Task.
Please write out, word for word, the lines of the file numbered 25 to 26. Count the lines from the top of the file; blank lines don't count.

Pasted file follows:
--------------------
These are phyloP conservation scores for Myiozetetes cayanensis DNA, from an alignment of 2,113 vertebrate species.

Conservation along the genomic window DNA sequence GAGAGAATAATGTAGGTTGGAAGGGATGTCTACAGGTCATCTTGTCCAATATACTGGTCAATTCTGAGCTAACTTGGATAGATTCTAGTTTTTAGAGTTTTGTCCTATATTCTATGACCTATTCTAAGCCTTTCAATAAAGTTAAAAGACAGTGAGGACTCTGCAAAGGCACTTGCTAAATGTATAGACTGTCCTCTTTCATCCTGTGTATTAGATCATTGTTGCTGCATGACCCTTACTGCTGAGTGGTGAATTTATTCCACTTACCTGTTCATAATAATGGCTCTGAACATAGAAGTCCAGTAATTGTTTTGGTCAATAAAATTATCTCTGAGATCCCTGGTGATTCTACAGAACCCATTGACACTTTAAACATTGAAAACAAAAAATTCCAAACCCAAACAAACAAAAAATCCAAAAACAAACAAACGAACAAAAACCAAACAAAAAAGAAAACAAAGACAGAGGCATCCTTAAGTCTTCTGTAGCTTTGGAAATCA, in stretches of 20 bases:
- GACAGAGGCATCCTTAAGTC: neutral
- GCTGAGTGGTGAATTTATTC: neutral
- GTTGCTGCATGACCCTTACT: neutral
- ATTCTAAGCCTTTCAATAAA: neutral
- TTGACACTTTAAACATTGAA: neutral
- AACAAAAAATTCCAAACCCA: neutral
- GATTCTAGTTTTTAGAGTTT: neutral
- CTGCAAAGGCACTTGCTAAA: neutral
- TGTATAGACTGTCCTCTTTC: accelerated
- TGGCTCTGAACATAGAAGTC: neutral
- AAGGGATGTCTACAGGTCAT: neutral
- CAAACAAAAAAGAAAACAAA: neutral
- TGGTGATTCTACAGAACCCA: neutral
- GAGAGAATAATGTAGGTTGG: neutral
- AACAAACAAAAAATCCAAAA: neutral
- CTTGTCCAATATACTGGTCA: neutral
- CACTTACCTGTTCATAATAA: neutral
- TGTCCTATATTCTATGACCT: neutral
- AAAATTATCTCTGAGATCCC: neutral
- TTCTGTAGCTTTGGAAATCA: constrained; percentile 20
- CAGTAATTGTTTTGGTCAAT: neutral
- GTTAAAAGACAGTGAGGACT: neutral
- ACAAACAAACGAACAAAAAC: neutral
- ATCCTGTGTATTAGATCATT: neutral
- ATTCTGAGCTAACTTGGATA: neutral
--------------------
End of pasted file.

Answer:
- ACAAACAAACGAACAAAAAC: neutral
- ATCCTGTGTATTAGATCATT: neutral